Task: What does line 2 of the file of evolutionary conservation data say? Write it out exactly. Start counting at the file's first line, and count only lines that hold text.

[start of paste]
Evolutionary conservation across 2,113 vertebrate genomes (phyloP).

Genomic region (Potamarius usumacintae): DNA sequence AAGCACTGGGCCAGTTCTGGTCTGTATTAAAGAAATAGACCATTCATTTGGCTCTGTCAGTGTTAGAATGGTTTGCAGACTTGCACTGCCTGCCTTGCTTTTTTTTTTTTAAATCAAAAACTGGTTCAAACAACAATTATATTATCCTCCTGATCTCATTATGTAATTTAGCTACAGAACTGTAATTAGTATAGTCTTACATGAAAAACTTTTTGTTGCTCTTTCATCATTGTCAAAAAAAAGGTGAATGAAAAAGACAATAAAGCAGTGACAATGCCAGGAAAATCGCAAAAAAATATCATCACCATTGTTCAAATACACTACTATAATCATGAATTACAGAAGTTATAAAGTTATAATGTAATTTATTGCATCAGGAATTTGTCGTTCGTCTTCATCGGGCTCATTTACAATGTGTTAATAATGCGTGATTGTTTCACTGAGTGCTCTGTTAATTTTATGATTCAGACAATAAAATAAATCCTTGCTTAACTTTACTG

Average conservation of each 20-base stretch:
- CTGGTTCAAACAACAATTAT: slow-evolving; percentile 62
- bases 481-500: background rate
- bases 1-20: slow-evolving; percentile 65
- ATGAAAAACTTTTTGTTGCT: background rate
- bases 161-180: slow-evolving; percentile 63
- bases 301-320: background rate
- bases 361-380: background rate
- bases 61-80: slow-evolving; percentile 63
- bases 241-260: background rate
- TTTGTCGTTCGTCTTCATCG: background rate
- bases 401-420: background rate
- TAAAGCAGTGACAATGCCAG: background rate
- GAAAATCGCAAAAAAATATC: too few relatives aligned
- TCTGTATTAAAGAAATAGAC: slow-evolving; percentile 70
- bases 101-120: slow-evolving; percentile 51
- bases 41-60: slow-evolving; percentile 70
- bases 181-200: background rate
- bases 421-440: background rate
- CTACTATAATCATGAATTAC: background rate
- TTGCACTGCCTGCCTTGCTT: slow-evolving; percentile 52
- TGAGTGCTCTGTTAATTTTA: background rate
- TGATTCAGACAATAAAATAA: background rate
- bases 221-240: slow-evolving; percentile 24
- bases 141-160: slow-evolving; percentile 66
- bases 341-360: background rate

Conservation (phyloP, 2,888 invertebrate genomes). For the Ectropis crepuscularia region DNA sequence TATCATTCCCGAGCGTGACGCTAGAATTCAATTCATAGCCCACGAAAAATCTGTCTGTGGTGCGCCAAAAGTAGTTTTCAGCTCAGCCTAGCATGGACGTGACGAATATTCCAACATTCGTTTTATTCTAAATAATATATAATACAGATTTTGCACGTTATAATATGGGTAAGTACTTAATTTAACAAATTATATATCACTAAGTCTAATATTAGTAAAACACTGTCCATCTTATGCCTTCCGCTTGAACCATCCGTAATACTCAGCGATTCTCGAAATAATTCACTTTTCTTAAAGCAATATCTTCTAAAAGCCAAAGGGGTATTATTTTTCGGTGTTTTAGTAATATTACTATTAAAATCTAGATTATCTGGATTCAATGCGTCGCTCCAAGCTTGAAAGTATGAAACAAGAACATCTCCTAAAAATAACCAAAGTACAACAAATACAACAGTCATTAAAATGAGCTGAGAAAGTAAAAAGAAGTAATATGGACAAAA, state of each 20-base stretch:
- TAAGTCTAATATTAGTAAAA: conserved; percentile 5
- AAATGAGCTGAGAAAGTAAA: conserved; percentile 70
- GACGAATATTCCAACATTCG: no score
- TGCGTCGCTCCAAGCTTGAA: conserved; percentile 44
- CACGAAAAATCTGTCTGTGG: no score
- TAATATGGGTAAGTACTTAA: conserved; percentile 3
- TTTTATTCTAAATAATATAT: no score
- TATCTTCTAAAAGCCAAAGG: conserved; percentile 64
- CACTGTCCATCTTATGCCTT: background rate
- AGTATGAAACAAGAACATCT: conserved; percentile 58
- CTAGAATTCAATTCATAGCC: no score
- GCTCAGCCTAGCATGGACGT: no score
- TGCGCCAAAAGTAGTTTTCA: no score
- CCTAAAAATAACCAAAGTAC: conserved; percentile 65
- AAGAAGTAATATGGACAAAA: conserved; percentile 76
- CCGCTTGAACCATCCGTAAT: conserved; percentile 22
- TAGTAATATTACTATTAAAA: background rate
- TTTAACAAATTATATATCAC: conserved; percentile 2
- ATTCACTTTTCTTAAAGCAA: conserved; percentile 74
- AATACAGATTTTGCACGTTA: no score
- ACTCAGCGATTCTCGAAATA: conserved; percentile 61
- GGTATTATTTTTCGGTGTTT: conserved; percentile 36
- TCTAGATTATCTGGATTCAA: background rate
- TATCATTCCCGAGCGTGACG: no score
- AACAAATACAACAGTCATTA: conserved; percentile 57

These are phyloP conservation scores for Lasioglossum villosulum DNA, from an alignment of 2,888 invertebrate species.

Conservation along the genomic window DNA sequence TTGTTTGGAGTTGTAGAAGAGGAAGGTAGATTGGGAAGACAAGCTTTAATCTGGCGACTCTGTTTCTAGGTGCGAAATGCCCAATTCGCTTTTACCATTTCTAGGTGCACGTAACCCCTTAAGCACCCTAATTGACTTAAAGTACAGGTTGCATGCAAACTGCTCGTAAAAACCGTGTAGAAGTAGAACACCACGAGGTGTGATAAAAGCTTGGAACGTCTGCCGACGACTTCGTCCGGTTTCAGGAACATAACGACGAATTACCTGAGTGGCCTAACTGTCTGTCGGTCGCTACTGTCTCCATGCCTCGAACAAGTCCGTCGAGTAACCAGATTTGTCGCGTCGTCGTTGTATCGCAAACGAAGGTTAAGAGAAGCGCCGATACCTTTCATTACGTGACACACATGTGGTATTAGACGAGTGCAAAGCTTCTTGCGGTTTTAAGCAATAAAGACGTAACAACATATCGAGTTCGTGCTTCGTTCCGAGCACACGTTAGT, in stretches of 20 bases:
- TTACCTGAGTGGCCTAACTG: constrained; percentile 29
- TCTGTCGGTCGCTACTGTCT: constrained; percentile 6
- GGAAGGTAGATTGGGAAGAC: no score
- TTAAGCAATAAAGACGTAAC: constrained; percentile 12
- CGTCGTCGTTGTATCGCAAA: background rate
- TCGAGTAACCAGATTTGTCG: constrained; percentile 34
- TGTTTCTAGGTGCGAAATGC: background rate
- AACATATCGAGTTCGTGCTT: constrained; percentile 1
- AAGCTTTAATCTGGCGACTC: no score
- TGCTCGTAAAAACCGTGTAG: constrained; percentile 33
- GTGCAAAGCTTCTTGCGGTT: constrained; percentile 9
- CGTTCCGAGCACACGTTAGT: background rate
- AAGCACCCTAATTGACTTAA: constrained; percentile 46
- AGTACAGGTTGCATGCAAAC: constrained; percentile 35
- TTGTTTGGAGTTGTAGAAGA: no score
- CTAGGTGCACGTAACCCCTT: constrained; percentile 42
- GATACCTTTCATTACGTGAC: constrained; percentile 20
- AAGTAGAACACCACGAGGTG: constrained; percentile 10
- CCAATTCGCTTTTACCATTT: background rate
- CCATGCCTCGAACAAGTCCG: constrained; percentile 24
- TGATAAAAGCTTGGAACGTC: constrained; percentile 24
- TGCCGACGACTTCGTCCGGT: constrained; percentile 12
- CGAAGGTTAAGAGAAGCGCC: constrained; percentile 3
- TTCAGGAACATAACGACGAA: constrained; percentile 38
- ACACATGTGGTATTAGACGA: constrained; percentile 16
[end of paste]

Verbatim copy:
Genomic region (Potamarius usumacintae): DNA sequence AAGCACTGGGCCAGTTCTGGTCTGTATTAAAGAAATAGACCATTCATTTGGCTCTGTCAGTGTTAGAATGGTTTGCAGACTTGCACTGCCTGCCTTGCTTTTTTTTTTTTAAATCAAAAACTGGTTCAAACAACAATTATATTATCCTCCTGATCTCATTATGTAATTTAGCTACAGAACTGTAATTAGTATAGTCTTACATGAAAAACTTTTTGTTGCTCTTTCATCATTGTCAAAAAAAAGGTGAATGAAAAAGACAATAAAGCAGTGACAATGCCAGGAAAATCGCAAAAAAATATCATCACCATTGTTCAAATACACTACTATAATCATGAATTACAGAAGTTATAAAGTTATAATGTAATTTATTGCATCAGGAATTTGTCGTTCGTCTTCATCGGGCTCATTTACAATGTGTTAATAATGCGTGATTGTTTCACTGAGTGCTCTGTTAATTTTATGATTCAGACAATAAAATAAATCCTTGCTTAACTTTACTG